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Posted 6 years ago

(5 items)

CAn anyone tell me the age of this Ansonia Kitchen CLock? I bought it off ebay this summer and the guy who sold it told me it belonged to his great granny, and she would have been born sometime in the 1880's. It was handed down through the family. It is really nice, with great patina. It is oak, and unfortunately some of the paint design on the door has been cleaned off. It runs great, and I love the soft gong of the chime. Also, does anyone know where I could get the missing design repainted?


  1. Bruce99 Bruce99, 6 years ago
    You have an Ansonia Wood Mantel Clock called the "Kirkwood" from their "K" Assortment. It was listed in their 1901 catalog but of course you clocks may have been manufactured a couple of years before, or after that date. This particular model originally retailed for around $5.00 which would have been about $135 in 2011-12. Here is an example that recently sold at auction for $60: http://p2.la-img.com/289/22072/7640624_1_m.jpg
    Prices for these "Gingerbread" or "Kitchen" Clocks have been down with the economy but they are very nice clocks and may regain value when the economy improves. Regarding the glass stenciling, looks like someone started to kill the clock with kindness, eh? That definitely lowers the value of the clock to another collector. You might just want to leave it alone for now. If you want to get some quotes take good, high resolution photos from both sides of the glass. I'd recommend you contact Linda Abrams for an opinion or advice. lindabrams@yahoo.com. She does excellent restorative work for serious collectors so her time isn't cheap but her advice would be priceless.

    You might also consider re-stenciling the original glass. Some clock supply houses offer stock stencils or stenciled glass in various reproductions. See: http://www.merritts.com/clock_parts/public/productlist.aspx?SearchText=stencil&x=0&y=0 for an example.

    Another possible option would be to check with local print shops, like Kinkos, to see if they can make transfer decal/stencils. Half of your glass tablet is still intact, so with the right software, it should be easy to create the whole image from a digital copy. That would give you an exact reproduction stencil with which you could attempt to fill in the missing paint (assuming you could match the original well enough to pull it off), that would be the best option. Otherwise you could remove all of the old and repaint the glass. If it comes to that you might consider etching instead of paint.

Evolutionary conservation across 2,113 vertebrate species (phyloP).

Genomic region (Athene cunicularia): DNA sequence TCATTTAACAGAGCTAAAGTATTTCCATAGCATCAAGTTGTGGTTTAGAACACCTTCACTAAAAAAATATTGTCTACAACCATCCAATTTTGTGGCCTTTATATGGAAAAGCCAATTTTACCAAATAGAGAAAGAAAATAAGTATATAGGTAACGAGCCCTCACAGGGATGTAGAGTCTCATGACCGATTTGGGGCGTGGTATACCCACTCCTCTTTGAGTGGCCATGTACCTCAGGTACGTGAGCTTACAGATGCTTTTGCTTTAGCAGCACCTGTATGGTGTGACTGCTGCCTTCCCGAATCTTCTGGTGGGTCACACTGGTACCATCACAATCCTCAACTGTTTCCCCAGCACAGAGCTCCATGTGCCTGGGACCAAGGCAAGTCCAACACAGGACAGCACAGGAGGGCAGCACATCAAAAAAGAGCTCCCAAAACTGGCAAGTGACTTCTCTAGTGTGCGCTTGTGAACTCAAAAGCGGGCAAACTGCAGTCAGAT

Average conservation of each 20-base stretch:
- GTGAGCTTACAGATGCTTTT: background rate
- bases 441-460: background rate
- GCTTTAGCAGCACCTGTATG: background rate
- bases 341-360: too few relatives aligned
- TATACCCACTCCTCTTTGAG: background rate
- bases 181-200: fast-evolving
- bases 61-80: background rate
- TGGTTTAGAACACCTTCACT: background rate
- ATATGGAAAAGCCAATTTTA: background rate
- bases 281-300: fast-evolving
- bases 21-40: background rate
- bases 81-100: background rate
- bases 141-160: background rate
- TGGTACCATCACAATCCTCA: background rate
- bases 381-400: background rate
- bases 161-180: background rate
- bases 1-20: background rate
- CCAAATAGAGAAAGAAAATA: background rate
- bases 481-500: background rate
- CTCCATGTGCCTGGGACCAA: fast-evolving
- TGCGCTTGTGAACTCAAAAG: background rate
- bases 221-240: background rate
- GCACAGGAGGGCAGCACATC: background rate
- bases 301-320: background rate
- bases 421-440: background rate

It's a beautiful antique and the more conservative you can be in restoring it, the better!

    Hope this helps.
  2. wilbere123, 6 years ago
    Thanks a million, Bruce, for all the information! I really love the clock and like to know as much about an item I purchase as I can. I will definately contact Linda to get her advice, but I will also look into the Kinkos idea. I'm not much of an artist, but if I can get an exact stencil, maybe I could find someone willing to do the job for me.
  3. Bruce99 Bruce99, 6 years ago
    You're very welcome wilbere123! Please let us know if Kinko's or some other local print shop can help. I've never tried it before, but I'm pretty sure that printers do make transfers or decals, if not stencils. Of course, you would have to "carefully" remove the glass tablet in order for them to get a good copy. Good luck! :)
  4. Bruce99 Bruce99, 6 years ago
    P.S., regarding removal of the glass...maybe not. If you go that route, I'd talk to the printer before I did anything. No sense in removing the glass if they can get a clean copy while it's still in the door. You would have to remove the door of course but that should be a breeze. I'd also be very interested in what Ms. Abrams recommends. I hear that She's quite an Artist and that she does fabulous restorations of reverse hand-painted glass tablets.
  5. toolate2 toolate2, 6 years ago
    timesavers.com has a nice selection of transfers for "kitchen" clocks... Here's the page from their online catalog: http://www.clock-keys.com/pdf/wholecatalog/index.pdf Just click on the page number....
  6. toolate2 toolate2, 6 years ago
    If you'd like to repair that old shellac finish here's a link: http://tlc.howstuffworks.com/home/how-to-restore-wooden-furniture-finish1.htm
  7. Bruce99 Bruce99, 6 years ago
    Thanks Nathan. I see that Timesavers.com has their web catalog back up tonight. They were having problems last night and I couldn't pull up any of their cataloged items. http://www.timesavers.com/findbydesc/SearchCatalogMain.asp?ProdDesc=kitchen. The only thing I don't like about their transfers (or Merrits for that matter) is that their stock patterns usually look nothing like the original. Even those attributed to a specific manufacturer like Seth Thomas.